May I pass now to the question of finance, which has been a very difficult one indeed for this Agency? It was estimated that the equivalent of 54 million dollars would be required for the 1950–51 programme. It was hoped that that would include not merely relief, but also a considerable amount for relief works which would permanently settle some of these refugees. In fact, only 43 million dollars of that amount was subscribed. I am sorry to say that there were many Governments which did not subscribe at all. The figures subscribed, largely in kind or in services, by the Middle Eastern Governments amounted to about 2 million dollars.

There was a further difficulty. It soon became apparent that even this considerable figure of 54 million dollars which it was hoped would have been enough was calculated on the basis of 650,000, whereas it turned out that the Agency had to take over no fewer than 950,000 refugees when it began. I think we can say that the Agency has, in the face of these tremendous problems, succeeded in its first task of providing relief, as well as to some extent managing to provide works.

There has been a good deal of concern shown in the House and elsewhere for the health and general condition of the refugees. No one can pretend that they are wholly satisfactory, but I am informed that on the average it can be said that those in the care of the Agency have a standard of health which is as good as, and in some cases better than, that enjoyed by the inhabitants of the area, the standard, of course, not being a very high one. The real difficulty has been owing to the short-fall in funds, which has inevitably meant that the full works programme has suffered most—relief had to be carried on in any case for obvious reasons.

Some of these schemes which have been developed, such as road-making, have given temporary work to the refugees and have also had some effect on the resettlement problem. For instance, they have opened up certain areas on which it is possible for additional population to settle, which could not have stood any increase in population but for the roads. We have to admit that on that side of the work the Agency has inevitably not been so successful as on the other sides. It has, however, generally gained the confidence of most of the Arab Governments, which is an absolutely essential pre-condition for increasing the tempo of re-settlement—that can only occur with the good will of the Governments.

There have been suggestions made from time to time that the Agency has been extravagent in its administrative costs. The Government do not think that that is a very fair criticism of the Agency today. It has greatly reduced the international staff it inherited from its predecessors. The amount expended upon administrative costs is not at all unreasonable. I am told there are at the moment 116 foreign staff on the pay roll, which is almost exactly half the number of the foreign staff which was inherited a number of months ago.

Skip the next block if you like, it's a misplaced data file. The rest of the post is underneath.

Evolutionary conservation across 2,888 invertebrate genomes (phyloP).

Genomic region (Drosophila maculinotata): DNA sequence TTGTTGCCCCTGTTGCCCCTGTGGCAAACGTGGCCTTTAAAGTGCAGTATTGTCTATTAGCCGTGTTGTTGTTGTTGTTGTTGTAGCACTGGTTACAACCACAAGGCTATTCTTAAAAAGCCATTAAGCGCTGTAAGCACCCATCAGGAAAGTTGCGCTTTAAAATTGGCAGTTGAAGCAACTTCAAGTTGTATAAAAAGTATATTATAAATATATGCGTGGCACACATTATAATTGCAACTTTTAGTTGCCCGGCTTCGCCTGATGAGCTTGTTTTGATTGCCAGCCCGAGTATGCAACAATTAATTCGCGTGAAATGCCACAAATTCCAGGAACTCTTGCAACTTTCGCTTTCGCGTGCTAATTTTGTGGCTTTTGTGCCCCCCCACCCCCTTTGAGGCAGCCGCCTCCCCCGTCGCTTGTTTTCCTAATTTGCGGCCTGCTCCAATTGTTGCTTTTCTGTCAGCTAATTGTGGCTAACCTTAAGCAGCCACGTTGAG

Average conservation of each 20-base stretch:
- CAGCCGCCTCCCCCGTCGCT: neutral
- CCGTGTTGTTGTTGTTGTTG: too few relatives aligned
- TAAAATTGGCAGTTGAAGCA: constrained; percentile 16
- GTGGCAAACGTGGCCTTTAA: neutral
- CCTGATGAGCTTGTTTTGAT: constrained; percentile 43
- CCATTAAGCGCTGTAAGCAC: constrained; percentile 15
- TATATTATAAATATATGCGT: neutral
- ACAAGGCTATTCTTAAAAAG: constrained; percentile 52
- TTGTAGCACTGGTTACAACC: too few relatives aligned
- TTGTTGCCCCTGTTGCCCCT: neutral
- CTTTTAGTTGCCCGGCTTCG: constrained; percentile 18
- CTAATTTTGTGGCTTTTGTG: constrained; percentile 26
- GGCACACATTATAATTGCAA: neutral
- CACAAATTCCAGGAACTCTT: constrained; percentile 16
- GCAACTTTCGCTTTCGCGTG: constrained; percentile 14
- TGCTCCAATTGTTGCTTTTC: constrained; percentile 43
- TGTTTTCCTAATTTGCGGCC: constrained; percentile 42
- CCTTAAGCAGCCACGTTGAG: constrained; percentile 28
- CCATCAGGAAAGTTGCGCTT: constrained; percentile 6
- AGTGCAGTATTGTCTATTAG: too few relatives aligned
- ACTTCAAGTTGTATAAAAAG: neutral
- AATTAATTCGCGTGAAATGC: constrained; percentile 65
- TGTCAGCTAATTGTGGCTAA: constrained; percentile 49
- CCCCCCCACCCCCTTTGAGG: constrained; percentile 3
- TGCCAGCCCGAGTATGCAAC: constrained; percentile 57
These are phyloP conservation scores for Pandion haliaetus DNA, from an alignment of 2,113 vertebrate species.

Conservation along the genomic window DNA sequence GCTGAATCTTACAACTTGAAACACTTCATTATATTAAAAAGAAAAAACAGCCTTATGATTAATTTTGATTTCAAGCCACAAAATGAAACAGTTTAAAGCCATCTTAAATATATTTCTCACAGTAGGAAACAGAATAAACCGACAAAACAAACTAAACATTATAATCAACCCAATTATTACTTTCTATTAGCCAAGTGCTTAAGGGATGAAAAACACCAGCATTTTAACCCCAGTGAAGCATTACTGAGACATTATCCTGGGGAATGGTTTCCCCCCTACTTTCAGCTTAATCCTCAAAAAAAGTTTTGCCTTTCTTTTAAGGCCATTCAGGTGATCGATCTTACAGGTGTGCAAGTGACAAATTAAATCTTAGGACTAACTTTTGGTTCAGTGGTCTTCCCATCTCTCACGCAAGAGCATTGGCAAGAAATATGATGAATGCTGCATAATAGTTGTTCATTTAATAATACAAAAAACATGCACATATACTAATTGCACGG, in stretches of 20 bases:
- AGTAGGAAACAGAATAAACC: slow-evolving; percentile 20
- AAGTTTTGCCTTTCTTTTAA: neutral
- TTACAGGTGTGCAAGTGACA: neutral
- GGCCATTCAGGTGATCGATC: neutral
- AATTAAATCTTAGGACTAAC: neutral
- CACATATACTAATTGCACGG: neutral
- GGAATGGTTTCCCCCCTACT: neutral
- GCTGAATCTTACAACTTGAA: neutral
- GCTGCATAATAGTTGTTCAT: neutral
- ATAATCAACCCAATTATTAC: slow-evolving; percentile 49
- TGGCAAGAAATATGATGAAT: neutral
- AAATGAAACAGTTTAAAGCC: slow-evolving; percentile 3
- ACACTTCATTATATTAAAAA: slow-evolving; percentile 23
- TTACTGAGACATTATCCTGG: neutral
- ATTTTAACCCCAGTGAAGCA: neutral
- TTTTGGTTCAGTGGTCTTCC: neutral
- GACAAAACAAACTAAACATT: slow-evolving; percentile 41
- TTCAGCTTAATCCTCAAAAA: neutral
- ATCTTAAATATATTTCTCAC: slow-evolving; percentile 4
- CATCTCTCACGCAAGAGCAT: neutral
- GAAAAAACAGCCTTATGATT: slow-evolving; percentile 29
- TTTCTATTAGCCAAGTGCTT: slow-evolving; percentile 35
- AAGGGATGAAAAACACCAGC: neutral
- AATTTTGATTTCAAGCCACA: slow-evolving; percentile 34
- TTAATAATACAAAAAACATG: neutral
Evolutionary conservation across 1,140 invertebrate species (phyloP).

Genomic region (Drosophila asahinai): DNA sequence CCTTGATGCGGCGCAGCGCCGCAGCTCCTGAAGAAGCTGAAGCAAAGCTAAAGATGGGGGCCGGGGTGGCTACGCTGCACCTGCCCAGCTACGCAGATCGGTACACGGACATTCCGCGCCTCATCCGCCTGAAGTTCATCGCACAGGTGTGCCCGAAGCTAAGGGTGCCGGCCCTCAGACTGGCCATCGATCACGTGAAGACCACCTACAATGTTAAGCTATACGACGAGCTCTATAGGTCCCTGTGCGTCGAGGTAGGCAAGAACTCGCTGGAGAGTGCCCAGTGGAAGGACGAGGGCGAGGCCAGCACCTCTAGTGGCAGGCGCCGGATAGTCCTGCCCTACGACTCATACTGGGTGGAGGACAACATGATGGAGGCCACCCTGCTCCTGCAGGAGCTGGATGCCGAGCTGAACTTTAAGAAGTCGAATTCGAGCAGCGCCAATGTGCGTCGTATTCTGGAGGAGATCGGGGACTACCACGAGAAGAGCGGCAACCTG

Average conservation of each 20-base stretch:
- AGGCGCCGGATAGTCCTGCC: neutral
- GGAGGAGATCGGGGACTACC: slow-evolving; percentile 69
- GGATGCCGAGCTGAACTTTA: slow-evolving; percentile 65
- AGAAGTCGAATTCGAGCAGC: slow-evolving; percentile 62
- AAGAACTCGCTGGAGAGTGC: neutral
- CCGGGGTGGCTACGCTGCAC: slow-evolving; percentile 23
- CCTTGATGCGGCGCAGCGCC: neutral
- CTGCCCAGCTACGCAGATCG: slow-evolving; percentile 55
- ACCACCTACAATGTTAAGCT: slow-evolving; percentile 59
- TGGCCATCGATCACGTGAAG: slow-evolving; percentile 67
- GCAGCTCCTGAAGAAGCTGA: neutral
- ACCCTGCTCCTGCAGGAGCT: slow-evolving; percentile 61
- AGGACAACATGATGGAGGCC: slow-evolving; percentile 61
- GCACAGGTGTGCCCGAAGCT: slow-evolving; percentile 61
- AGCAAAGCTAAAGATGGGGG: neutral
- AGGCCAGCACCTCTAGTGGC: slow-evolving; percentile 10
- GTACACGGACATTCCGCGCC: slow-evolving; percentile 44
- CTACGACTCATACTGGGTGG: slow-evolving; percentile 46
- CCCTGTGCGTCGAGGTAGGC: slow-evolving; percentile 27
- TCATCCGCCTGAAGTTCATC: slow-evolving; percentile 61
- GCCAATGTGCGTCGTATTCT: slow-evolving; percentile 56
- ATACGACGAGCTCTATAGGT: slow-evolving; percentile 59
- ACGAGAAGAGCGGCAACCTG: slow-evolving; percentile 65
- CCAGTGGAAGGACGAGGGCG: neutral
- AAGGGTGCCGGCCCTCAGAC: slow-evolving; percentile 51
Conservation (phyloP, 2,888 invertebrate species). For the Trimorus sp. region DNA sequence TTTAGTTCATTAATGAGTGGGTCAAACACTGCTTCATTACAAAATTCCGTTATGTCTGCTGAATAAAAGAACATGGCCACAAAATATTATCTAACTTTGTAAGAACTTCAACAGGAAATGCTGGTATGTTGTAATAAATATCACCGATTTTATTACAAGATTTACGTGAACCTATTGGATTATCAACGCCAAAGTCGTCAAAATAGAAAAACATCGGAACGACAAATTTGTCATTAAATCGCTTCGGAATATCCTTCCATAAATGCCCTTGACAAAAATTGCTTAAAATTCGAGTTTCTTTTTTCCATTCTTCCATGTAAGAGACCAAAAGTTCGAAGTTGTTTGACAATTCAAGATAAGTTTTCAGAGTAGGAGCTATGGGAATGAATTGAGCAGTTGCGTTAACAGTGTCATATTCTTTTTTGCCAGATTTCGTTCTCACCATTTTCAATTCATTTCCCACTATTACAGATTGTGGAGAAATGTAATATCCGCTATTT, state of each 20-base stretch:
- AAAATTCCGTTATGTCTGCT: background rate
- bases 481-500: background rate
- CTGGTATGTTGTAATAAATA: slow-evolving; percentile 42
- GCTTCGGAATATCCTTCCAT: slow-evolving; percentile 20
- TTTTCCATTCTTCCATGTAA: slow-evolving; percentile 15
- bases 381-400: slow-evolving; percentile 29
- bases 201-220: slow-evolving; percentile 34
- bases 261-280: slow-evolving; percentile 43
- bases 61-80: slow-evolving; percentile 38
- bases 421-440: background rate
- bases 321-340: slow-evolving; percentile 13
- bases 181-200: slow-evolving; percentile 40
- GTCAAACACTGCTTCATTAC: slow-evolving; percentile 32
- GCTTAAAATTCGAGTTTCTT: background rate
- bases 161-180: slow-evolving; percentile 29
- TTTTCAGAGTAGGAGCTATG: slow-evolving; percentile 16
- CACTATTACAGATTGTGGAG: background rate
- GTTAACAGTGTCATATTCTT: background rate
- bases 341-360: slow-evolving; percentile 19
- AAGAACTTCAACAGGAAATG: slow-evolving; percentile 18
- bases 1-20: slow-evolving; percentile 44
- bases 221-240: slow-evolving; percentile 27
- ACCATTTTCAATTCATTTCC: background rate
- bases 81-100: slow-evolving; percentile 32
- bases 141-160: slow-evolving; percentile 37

The 1951–52 programme aimed at was 50 million dollars, but only 34 million dollars have so far been promised. Unless we can get that amount increased, the funds available for large-scale re-settlement will once again prove to be quite inadequate. As to the physical capacity of the neighbouring countries to accept these settlements, there are undoubtedly possibilities, but I should like to say one word about the possibility in Israel.

Whatever one may think about the moral merits, the fact seems to be that there is no prospect of large-scale resettlement within Israel, and His Majesty's Government believe that it is in conformity with realism and in the interests of the refugees themselves that the majority of them, without prejudice to their right to return or to have compensation for their properties, should, in fact, make up their minds to settle amongst their brethren in Arab countries rather than in Israel or in the much more remote parts of the world, which have been suggested from time to time.

The Israeli Government have now offered and reaffirmed their willingness to pay fair compensation for abandoned land, and to pay a sum on account into the Reintegration Fund to help with resettlement. The machinery for that, which is a difficult matter to arrange and work out, is in the hands of the Palestine Conciliation Commission, and His Majesty's Government very much hope that the Israeli Government, in cooperating with the Commission in that matter, will decide to give the most generous compensation possible.

Finally, I want to say a word about our contribution in this matter, which has been considerable. From the very start we have tried in every way in our power to promote an international solution of this problem. We were first in the field with the original fund, and our contribution to assist the relief work and the first relief organisation was over £1 million. I think, indeed, it was £1.1 million. We contributed £3 million to the 1950–51 programme of the Agency, and we have promised nearly £3 million again to the 1951–52 programme. We have also provided practical assistance and seconded experts from our Middle East Office.

By the political and diplomatic means at our disposal, we have done everything we can to encourage all Governments, including the Middle East Governments, to make their contribution. This is a thing to which we attach the greatest importance not only, as I said earlier, upon human grounds, but also because of the serious implications to the stability of the Middle East if we do not find a rapid and satisfactory solution.